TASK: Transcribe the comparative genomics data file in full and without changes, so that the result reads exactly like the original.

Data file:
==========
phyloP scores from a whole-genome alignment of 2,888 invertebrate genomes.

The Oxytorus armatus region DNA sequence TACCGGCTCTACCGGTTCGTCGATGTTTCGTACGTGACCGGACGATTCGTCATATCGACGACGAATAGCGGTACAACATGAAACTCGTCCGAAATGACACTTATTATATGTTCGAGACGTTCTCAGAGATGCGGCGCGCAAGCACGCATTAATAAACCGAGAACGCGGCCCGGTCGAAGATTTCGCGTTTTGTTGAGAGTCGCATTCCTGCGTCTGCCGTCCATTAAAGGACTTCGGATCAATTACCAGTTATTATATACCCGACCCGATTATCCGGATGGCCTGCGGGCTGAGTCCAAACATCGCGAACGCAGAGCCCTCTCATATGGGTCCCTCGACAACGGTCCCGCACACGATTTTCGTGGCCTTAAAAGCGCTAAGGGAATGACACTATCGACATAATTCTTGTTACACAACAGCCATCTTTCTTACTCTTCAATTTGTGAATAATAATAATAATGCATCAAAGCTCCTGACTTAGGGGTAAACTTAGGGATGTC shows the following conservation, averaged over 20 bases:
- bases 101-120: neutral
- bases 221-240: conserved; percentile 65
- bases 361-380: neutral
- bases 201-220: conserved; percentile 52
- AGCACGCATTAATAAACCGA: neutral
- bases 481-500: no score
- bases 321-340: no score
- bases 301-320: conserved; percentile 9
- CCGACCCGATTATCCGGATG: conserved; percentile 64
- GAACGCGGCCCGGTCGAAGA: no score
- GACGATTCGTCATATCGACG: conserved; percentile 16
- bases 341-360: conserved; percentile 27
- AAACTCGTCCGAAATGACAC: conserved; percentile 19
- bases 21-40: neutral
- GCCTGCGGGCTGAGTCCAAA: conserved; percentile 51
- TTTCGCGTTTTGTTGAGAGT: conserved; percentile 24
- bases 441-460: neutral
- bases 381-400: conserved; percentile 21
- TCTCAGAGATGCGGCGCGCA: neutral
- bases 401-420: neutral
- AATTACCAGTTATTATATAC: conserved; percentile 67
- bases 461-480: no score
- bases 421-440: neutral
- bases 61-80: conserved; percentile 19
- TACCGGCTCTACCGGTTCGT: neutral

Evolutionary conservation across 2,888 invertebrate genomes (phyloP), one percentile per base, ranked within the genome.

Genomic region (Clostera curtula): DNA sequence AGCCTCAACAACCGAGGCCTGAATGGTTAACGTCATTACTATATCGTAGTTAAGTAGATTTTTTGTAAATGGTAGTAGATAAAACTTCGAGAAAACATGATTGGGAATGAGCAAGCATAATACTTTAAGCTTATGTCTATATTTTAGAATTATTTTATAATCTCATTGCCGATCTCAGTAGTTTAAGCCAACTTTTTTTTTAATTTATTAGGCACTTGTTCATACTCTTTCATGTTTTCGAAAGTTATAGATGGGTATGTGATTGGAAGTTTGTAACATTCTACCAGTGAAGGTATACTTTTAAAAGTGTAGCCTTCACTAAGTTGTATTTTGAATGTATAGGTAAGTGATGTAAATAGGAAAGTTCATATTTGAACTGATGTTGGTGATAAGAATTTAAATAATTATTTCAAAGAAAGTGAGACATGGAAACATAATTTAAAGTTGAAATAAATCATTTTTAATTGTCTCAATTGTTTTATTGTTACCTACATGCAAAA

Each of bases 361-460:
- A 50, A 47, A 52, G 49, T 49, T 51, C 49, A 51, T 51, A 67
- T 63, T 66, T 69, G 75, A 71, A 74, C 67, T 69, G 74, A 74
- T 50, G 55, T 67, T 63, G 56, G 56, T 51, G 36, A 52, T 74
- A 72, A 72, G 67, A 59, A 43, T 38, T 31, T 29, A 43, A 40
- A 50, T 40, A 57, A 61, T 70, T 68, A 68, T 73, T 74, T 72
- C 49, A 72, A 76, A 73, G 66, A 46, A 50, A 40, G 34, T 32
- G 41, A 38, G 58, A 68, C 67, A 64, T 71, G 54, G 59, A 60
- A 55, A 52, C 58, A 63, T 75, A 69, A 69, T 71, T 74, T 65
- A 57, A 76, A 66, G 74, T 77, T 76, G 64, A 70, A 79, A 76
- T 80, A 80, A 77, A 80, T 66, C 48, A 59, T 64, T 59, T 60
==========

phyloP scores from a whole-genome alignment of 2,888 invertebrate genomes.

The Oxytorus armatus region DNA sequence TACCGGCTCTACCGGTTCGTCGATGTTTCGTACGTGACCGGACGATTCGTCATATCGACGACGAATAGCGGTACAACATGAAACTCGTCCGAAATGACACTTATTATATGTTCGAGACGTTCTCAGAGATGCGGCGCGCAAGCACGCATTAATAAACCGAGAACGCGGCCCGGTCGAAGATTTCGCGTTTTGTTGAGAGTCGCATTCCTGCGTCTGCCGTCCATTAAAGGACTTCGGATCAATTACCAGTTATTATATACCCGACCCGATTATCCGGATGGCCTGCGGGCTGAGTCCAAACATCGCGAACGCAGAGCCCTCTCATATGGGTCCCTCGACAACGGTCCCGCACACGATTTTCGTGGCCTTAAAAGCGCTAAGGGAATGACACTATCGACATAATTCTTGTTACACAACAGCCATCTTTCTTACTCTTCAATTTGTGAATAATAATAATAATGCATCAAAGCTCCTGACTTAGGGGTAAACTTAGGGATGTC shows the following conservation, averaged over 20 bases:
- bases 101-120: neutral
- bases 221-240: conserved; percentile 65
- bases 361-380: neutral
- bases 201-220: conserved; percentile 52
- AGCACGCATTAATAAACCGA: neutral
- bases 481-500: no score
- bases 321-340: no score
- bases 301-320: conserved; percentile 9
- CCGACCCGATTATCCGGATG: conserved; percentile 64
- GAACGCGGCCCGGTCGAAGA: no score
- GACGATTCGTCATATCGACG: conserved; percentile 16
- bases 341-360: conserved; percentile 27
- AAACTCGTCCGAAATGACAC: conserved; percentile 19
- bases 21-40: neutral
- GCCTGCGGGCTGAGTCCAAA: conserved; percentile 51
- TTTCGCGTTTTGTTGAGAGT: conserved; percentile 24
- bases 441-460: neutral
- bases 381-400: conserved; percentile 21
- TCTCAGAGATGCGGCGCGCA: neutral
- bases 401-420: neutral
- AATTACCAGTTATTATATAC: conserved; percentile 67
- bases 461-480: no score
- bases 421-440: neutral
- bases 61-80: conserved; percentile 19
- TACCGGCTCTACCGGTTCGT: neutral

Evolutionary conservation across 2,888 invertebrate genomes (phyloP), one percentile per base, ranked within the genome.

Genomic region (Clostera curtula): DNA sequence AGCCTCAACAACCGAGGCCTGAATGGTTAACGTCATTACTATATCGTAGTTAAGTAGATTTTTTGTAAATGGTAGTAGATAAAACTTCGAGAAAACATGATTGGGAATGAGCAAGCATAATACTTTAAGCTTATGTCTATATTTTAGAATTATTTTATAATCTCATTGCCGATCTCAGTAGTTTAAGCCAACTTTTTTTTTAATTTATTAGGCACTTGTTCATACTCTTTCATGTTTTCGAAAGTTATAGATGGGTATGTGATTGGAAGTTTGTAACATTCTACCAGTGAAGGTATACTTTTAAAAGTGTAGCCTTCACTAAGTTGTATTTTGAATGTATAGGTAAGTGATGTAAATAGGAAAGTTCATATTTGAACTGATGTTGGTGATAAGAATTTAAATAATTATTTCAAAGAAAGTGAGACATGGAAACATAATTTAAAGTTGAAATAAATCATTTTTAATTGTCTCAATTGTTTTATTGTTACCTACATGCAAAA

Each of bases 361-460:
- A 50, A 47, A 52, G 49, T 49, T 51, C 49, A 51, T 51, A 67
- T 63, T 66, T 69, G 75, A 71, A 74, C 67, T 69, G 74, A 74
- T 50, G 55, T 67, T 63, G 56, G 56, T 51, G 36, A 52, T 74
- A 72, A 72, G 67, A 59, A 43, T 38, T 31, T 29, A 43, A 40
- A 50, T 40, A 57, A 61, T 70, T 68, A 68, T 73, T 74, T 72
- C 49, A 72, A 76, A 73, G 66, A 46, A 50, A 40, G 34, T 32
- G 41, A 38, G 58, A 68, C 67, A 64, T 71, G 54, G 59, A 60
- A 55, A 52, C 58, A 63, T 75, A 69, A 69, T 71, T 74, T 65
- A 57, A 76, A 66, G 74, T 77, T 76, G 64, A 70, A 79, A 76
- T 80, A 80, A 77, A 80, T 66, C 48, A 59, T 64, T 59, T 60